February 6, 2004 by

John Hench

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Categories: Artists

jhench.jpgJohn Hench, a senior vice president at Walt Disney Imagineering, died on Feb. 5 from heart failure. He was 95.
Hench joined the company in 1939 as a sketch artist. He did the coloring and background art for several Disney classics, including “Fantasia,” “Dumbo,” “Peter Pan” and “Cinderella.” In 1955, his team won an Academy Award for special effects for the film, “20,000 Leagues Under the Sea.” He also painted the official portraits of Mickey Mouse for the character’s 25th, 50th, 60th and 70th birthdays.
In the 1960s, Walt Disney enlisted Hench’s help in creating the Disneyland amusement park in Anaheim, Calif. He designed “It’s a Small World” and the Space Mountain roller coaster, and oversaw the creation of Disney theme parks in Florida, Paris, Tokyo and Hong Kong.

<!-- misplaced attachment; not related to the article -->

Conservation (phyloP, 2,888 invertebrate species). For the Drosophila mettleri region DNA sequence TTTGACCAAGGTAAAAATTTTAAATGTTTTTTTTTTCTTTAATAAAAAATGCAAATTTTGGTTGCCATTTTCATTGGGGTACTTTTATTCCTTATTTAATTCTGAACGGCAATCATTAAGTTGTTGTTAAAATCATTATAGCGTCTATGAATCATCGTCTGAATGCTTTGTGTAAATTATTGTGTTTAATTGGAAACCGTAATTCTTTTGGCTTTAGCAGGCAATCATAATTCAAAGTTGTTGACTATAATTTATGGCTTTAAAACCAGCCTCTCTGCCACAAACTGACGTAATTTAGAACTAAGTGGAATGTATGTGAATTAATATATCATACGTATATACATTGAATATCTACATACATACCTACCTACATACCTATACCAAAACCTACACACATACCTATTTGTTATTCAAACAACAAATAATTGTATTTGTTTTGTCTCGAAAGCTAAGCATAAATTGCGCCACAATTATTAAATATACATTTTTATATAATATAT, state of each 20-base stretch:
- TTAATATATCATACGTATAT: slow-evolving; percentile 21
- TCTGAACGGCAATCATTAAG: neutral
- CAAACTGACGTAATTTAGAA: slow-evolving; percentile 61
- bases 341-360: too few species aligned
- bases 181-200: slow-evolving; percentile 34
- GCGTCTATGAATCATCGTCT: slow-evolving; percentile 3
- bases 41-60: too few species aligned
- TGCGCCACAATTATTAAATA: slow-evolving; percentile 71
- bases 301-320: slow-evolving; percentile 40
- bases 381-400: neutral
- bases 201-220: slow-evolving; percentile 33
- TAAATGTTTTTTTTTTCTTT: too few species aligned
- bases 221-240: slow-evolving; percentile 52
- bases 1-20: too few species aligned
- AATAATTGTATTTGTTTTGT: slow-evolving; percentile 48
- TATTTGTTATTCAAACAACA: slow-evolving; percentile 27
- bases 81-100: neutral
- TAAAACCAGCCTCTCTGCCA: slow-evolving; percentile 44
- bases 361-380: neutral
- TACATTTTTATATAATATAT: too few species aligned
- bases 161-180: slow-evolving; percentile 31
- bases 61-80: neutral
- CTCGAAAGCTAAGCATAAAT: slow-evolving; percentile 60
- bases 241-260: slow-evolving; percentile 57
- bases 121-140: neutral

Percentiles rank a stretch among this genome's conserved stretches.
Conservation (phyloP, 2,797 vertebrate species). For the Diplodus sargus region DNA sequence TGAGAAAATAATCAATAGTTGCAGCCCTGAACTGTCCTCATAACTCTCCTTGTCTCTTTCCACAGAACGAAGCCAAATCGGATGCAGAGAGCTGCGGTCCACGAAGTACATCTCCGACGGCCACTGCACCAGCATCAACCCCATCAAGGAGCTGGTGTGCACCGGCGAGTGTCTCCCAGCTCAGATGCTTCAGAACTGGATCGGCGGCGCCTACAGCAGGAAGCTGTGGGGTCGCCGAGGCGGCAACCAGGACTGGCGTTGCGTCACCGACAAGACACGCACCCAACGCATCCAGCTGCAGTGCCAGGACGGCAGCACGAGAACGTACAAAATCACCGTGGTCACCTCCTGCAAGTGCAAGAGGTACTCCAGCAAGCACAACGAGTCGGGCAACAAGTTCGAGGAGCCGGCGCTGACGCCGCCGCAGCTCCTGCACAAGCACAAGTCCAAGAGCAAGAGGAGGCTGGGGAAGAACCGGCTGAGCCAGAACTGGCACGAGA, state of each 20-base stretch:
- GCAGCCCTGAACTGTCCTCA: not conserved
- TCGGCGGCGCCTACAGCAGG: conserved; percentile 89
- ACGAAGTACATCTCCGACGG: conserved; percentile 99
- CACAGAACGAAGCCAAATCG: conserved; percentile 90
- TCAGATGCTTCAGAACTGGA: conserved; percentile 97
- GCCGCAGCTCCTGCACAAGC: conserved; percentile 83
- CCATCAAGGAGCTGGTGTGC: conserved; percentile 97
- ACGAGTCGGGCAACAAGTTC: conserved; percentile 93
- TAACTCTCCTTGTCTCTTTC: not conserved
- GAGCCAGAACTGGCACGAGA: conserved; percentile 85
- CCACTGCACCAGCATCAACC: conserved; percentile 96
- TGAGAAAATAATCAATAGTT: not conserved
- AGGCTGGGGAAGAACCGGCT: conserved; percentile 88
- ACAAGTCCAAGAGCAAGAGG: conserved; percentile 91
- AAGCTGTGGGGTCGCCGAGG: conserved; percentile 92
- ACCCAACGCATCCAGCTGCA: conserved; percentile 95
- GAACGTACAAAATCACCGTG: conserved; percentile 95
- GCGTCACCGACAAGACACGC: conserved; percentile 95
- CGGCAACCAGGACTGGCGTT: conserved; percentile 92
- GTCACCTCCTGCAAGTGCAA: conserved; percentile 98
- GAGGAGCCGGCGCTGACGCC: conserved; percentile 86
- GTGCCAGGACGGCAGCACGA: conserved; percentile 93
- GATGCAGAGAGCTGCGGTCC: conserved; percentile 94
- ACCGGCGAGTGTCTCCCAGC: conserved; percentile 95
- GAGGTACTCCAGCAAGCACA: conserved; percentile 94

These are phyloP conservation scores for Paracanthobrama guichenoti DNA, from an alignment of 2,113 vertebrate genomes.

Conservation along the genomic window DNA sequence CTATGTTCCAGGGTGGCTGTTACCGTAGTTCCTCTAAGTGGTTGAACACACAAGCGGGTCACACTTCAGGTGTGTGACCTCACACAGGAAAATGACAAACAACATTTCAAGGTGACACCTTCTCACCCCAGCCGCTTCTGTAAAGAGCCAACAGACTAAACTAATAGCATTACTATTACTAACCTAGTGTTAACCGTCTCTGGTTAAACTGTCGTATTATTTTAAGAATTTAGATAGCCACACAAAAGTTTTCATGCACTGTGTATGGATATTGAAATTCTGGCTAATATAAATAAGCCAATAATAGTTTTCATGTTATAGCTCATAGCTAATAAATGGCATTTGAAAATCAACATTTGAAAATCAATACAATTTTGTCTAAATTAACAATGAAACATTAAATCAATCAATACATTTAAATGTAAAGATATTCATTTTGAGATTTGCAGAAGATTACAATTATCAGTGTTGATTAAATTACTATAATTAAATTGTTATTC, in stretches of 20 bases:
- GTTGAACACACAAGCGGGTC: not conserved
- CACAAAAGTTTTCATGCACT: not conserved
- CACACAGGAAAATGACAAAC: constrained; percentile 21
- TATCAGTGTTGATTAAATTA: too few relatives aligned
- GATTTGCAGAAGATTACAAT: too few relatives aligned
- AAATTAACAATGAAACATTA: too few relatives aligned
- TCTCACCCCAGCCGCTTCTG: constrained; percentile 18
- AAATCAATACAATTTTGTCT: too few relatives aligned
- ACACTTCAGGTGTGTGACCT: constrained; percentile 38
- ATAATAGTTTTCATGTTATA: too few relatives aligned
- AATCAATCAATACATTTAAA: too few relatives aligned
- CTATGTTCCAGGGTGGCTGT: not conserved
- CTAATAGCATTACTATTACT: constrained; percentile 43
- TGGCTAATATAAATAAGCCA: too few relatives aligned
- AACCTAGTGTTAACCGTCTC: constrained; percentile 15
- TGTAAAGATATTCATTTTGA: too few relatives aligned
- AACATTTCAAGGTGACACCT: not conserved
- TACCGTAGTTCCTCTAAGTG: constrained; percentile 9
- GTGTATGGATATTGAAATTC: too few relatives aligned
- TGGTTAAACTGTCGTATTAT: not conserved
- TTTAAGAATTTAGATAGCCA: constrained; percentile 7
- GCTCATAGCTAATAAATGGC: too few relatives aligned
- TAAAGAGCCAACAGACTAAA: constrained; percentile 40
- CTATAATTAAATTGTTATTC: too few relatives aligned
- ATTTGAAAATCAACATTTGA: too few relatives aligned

Hench attended the Otis Art Institute in Los Angeles and the California School of Fine Arts in San Francisco. He researched motion picture color processes at Vitacolor Studios and designed sets for Republic Pictures before launching his six-decade career at Disney.
Hench shared his principles of theme park design and use of color in the book, “Designing Disney: Imagineering and the Art of the Show.” The longest tenured employee at The Walt Disney Company, he was presented with the prestigious Disney Legend award in 1990. The International Animated Film Society will honor him on Saturday with the Winsor McCay Award for lifetime achievement in the art of animation.

One Response to John Hench

  1. Jennifer

    John was above all a “class act.” I would see him most afternoons in the cafeteria sketching or chatting with other Imagineers. He always had a “hello” for me and was always interested in what I was working on. One of my prize posessions is a ailk scarf with “100 Mickeys” on it – all sketches done by John. He is missed.

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